The Sixty-Five Years of Washington by Juan Jose Saer. Translated from the Spanish by Steve Dolph (Argentina)

It’s October 1960, say, or 1961, in a seaside Argentinian city named Santa Fe, and The Mathematician—wealthy, elegant, educated, dressed from head to toe in white—is just back from a grand tour of Europe. He’s on his way to drop off a press release about the trip to the papers when he runs into Ángel Leto, a relative newcomer to Rosario who does some accounting, but who this morning has decided to wander the town rather than go to work.

One day soon, The Mathematician will disappear into exile after his wife’s assassination, and Leto will vanish into the guerrilla underground, clutching his suicide pill like a talisman. But for now, they settle into a long conversation about the events of Washington Noriega’s sixty-fifth birthday—a party neither of them attended.

Saer’s The Sixty-Five Years of Washington is simultaneously a brilliant comedy about memory, narrative, time, and death and a moving narrative about the lost generations of an Argentina that was perpetually on the verge of collapse.

Zone by Mathias Enard. Translated from the French by Charlotte Mandell. (France)

Francis Servain Mirkovic, a French-born Croat who has been working for the French Intelligence Services for fifteen years, is traveling by train from Milan to Rome. He’s carrying a briefcase whose contents he’s selling to a representative from the Vatican; the briefcase contains a wealth of information about the violent history of the Zone—the lands of the Mediterranean basin, Spain, Algeria, Lebanon, Italy, that have become Mirkovic’s specialty.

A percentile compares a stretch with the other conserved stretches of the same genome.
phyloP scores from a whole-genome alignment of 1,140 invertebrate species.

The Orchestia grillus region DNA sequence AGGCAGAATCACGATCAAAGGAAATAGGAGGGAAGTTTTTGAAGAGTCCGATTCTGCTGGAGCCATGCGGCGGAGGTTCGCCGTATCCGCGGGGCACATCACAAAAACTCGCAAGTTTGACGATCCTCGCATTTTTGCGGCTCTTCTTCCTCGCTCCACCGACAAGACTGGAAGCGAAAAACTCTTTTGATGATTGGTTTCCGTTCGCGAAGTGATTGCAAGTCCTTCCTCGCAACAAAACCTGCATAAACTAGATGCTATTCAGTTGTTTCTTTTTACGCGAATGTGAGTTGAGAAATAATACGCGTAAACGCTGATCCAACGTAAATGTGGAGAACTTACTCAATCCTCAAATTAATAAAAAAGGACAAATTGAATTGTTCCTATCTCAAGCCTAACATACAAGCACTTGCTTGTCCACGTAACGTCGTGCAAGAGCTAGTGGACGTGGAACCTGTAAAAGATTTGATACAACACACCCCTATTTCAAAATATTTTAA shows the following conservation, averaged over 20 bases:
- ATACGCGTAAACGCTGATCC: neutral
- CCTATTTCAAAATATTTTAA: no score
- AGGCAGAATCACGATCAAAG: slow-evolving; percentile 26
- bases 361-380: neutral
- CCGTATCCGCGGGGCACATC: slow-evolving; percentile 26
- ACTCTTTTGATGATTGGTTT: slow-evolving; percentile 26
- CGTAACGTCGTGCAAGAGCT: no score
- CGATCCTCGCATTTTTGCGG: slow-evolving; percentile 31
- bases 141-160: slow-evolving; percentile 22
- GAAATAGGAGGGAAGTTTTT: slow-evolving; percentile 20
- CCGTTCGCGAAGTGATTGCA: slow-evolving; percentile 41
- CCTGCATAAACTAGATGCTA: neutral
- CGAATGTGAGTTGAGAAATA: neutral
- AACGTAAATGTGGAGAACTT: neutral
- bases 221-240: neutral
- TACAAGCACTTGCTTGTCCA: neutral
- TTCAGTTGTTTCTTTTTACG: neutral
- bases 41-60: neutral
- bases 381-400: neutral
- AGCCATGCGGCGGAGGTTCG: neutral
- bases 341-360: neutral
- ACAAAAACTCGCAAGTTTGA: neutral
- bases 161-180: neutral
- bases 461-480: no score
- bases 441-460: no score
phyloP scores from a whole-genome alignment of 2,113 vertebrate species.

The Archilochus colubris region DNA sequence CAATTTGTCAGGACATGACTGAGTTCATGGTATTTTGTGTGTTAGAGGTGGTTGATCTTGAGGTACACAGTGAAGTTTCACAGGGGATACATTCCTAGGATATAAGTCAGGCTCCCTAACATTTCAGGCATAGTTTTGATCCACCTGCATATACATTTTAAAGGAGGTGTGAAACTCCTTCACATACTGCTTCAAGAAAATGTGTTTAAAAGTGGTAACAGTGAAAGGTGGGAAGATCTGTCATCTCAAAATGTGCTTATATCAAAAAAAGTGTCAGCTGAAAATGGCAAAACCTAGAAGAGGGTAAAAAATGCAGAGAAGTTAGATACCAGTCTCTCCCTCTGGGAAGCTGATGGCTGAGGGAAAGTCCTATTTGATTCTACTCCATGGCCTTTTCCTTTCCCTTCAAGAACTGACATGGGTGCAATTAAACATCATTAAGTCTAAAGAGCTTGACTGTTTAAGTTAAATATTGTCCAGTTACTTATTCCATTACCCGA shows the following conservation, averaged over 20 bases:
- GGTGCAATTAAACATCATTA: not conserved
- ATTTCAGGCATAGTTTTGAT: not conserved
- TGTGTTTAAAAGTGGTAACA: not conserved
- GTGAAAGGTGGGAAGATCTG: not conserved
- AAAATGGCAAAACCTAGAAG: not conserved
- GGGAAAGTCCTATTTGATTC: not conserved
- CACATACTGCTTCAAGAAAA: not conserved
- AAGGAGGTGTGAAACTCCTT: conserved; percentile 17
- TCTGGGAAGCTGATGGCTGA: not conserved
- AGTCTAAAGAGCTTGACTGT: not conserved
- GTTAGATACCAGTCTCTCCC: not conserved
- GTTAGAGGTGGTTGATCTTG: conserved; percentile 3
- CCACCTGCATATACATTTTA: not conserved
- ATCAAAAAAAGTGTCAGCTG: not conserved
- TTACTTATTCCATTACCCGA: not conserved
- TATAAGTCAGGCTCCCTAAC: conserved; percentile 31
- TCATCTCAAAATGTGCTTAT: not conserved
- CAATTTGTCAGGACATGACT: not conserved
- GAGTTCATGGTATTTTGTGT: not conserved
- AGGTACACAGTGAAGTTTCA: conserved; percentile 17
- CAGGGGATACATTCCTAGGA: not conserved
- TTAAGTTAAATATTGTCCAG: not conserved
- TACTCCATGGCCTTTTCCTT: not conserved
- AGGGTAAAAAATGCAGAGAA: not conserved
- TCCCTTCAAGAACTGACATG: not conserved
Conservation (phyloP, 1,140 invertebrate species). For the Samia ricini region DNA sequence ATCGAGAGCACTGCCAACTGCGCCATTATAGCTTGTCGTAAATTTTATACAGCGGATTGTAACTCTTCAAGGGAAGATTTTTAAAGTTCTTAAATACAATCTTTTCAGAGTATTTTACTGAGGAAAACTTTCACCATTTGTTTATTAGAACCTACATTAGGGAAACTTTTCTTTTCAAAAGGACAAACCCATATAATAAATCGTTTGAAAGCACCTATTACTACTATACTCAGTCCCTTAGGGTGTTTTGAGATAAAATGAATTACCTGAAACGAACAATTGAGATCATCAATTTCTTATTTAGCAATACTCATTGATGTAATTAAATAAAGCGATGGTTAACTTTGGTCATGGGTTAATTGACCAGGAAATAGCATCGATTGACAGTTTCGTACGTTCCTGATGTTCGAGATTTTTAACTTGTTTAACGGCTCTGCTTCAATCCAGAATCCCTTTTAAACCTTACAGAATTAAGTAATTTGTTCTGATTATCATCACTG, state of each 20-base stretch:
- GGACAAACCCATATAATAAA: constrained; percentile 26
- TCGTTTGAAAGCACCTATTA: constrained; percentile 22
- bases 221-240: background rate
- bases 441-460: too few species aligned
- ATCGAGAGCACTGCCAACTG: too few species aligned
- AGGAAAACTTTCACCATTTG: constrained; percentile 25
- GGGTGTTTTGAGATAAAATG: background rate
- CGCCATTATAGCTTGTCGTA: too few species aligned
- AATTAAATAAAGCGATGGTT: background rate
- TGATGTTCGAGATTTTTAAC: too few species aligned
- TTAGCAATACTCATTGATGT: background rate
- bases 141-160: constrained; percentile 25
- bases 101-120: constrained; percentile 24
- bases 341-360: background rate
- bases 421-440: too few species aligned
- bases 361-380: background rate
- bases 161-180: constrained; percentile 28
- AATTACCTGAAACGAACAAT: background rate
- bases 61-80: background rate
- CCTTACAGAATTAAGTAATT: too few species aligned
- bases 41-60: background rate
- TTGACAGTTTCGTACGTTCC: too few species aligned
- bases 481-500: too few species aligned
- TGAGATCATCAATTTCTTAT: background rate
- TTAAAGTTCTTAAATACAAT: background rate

Over the course of a single night, Mirkovic visits the sites of these tragedies in his memory and recalls the damage that his own participation in that violence—as a soldier fighting for Croatia during the Balkan Wars—has wreaked in his own life. Mirkovic hopes that this night will be his last in the Zone, that this journey will expiate his sins, and that he can disappear with Sashka, the only woman he hasn’t abandoned, forever . . .

One of the truly original books of the decade—and written as a single, hypnotic, propulsive, physically irresistible sentence—Mathias Énard’s Zone provides an extraordinary and panoramic view of the turmoil that has long deviled the shores of the Mediterranean.

Lovely Loneliness (Amorosa Soledad) – A Review

Lovely Loneliness is a sweet film of broken romance and the loneliness that follows. Following the Soledad (Inés Efron) as she slowly gets over her boy friend who dumped her, the movie isn’t concerned with plot, but the interior life of Soledad. Soledad isn’t morose, though. Far from it. She goes about her life with a certain style that lets her survive. She is also a little strange. She is probably a hypochondriac. There are many scenes of her going to the doctor’s office or checking her blood pressure with her home blood pressure machine. Between the scenes of her loneliness in her apartment and those of her medical preoccupations, Soledad is a captivating mix of the lost and the eccentric. Efron’s portrayal is excellent and she is quite captivating. The film is funny, too, but jokes are not the point. Instead, it is the slight melancholy that seems to be just off screen as if Soledad was just barely surviving, that makes the movie enjoyable. For a first film, it is a solid movie and one worth watching.